Figuring they were on to something, the company did further in vitro testing (although the details of their tests are not available, so you only have a science-fiction style story, not facts) and, of course, found that alguronic acid had anti-aging benefits on skin, too. Aside from having no idea what their studies did or didn't really show, in vitro means this ingredient was examined in a petri dish, not directly on human skin. They did limited testing on human skin, but many key details of these "studies" are not available. Instead, we're asked to accept that their ingredient made a remarkable difference. At the time of this writing, there isn't a single published study attesting to the claims Algenist makes for alguronic acid—so you're taking an expensive leap of faith in buying these products!
Before you get seduced by Algenist's claims and their explanation about how algae reproduces, let us tell you—it has no relation to how human skin works. Algae is about as related to human skin as a 747 jetliner is to roller skates.
Whether the story about alguronic acid being the answer for your skin is true or not, it is critical to keep in mind that skin, and skin care, is far more complex than one allegedly miraculous ingredient. Think of it like your diet: As healthy as green tea is, if that's all you consumed, you'd soon be malnourished. Just like your diet should contain a healthy mix of nutritious foods, your skin (which is your body's largest organ) needs a wide array of helpful ingredients to become and remain smooth, healthy, and, yes, able to look and act younger.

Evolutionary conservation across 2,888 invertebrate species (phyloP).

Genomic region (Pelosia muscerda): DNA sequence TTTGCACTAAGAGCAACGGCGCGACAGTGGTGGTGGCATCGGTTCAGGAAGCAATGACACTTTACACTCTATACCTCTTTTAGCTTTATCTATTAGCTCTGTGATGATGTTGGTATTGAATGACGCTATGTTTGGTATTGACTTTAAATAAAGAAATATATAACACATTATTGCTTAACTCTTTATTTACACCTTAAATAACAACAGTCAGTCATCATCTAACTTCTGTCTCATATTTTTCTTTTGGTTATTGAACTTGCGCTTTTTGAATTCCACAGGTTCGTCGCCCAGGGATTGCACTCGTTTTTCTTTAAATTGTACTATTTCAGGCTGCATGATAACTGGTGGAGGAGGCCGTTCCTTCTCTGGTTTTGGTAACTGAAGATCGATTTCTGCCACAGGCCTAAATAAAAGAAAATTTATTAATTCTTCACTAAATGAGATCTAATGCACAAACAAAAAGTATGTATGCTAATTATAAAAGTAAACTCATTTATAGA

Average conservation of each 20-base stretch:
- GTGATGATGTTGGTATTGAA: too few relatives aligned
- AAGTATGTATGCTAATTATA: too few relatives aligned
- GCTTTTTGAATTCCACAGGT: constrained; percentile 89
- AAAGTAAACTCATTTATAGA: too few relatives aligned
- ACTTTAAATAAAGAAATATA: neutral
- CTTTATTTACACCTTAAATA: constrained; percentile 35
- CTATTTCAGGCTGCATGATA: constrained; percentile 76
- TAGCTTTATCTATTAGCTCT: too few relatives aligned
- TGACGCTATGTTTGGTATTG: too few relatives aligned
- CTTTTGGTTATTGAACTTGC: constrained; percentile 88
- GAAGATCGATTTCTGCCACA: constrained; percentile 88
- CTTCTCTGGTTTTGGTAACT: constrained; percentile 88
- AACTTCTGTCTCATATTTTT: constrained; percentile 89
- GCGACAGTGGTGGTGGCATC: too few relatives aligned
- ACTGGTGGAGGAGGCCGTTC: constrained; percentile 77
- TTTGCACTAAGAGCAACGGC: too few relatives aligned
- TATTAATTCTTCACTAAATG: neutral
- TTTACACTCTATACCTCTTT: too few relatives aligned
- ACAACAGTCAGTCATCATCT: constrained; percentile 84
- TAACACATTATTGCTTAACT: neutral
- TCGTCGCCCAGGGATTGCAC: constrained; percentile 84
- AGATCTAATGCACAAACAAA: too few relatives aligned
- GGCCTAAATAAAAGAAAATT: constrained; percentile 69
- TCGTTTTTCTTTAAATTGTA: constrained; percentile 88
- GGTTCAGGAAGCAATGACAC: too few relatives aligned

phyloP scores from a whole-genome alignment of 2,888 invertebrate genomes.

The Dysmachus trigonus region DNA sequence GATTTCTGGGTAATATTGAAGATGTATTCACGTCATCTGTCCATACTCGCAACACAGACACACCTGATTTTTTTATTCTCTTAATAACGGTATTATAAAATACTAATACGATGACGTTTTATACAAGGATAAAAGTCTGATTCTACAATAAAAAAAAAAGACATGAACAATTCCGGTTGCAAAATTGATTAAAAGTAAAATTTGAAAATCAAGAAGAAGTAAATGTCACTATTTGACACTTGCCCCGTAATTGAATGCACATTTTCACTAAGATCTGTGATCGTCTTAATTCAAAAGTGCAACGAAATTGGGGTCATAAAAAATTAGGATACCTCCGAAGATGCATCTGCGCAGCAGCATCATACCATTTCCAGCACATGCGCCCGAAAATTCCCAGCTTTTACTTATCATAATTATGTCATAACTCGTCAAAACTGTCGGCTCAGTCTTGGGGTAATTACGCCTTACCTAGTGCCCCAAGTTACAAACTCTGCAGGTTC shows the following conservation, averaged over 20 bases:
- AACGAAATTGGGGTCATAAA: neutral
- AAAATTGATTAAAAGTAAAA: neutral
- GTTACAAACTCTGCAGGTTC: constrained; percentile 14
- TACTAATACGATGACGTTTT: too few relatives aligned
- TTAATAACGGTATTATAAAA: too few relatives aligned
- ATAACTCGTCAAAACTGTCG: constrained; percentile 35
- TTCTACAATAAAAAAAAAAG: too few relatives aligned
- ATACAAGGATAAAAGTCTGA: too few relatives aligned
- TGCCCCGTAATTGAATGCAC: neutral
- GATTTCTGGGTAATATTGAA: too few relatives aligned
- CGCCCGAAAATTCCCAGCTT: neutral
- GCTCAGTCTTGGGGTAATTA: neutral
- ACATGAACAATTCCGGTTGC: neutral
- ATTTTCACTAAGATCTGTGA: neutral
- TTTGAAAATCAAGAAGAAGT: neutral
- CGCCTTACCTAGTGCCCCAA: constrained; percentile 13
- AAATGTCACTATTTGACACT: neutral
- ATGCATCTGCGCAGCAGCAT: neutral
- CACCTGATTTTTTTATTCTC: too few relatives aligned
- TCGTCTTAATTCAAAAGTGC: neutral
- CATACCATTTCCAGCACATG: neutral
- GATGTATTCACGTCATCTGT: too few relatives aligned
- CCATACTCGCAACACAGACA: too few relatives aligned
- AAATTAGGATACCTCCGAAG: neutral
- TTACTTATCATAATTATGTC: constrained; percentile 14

To Algenist's credit, their products contain more than just alguronic acid. Most of them have a good blend of skin-repairing and antioxidant ingredients, although the ones they call out as key ingredients (such as apple stem cells) have no real published research proving their efficacy. Despite the fact that their products contain some tried-and-true anti-aging ingredients, Algenist makes the same mistakes as many other lines, such as using jar packaging (which won't keep any of the beneficial ingredients stable during use) and including fragrance or fragrant plant extracts to give the products an appealing scent. Fragrance isn't skin care and, in fact, more often than not, will cause irritation that hurts your skin's ability to look and act younger!
In the end, Algenist is not a must-have line, and it certainly isn't worth expanding your beauty budget to afford. There are some acceptable to impressive options for those who don't mind spending more than they need to for effective products, but you'll find a wider, often better range of options on our list of Best Anti-Aging/Anti-Wrinkle Products.
For more information about Algenist, call (877) 650-1837 or visit www.algenist.com.
Note: Algenist lists the alguronic acid in their products as algae exopolysaccharides, which is the accepted cosmetic labeling name for alguronic acid.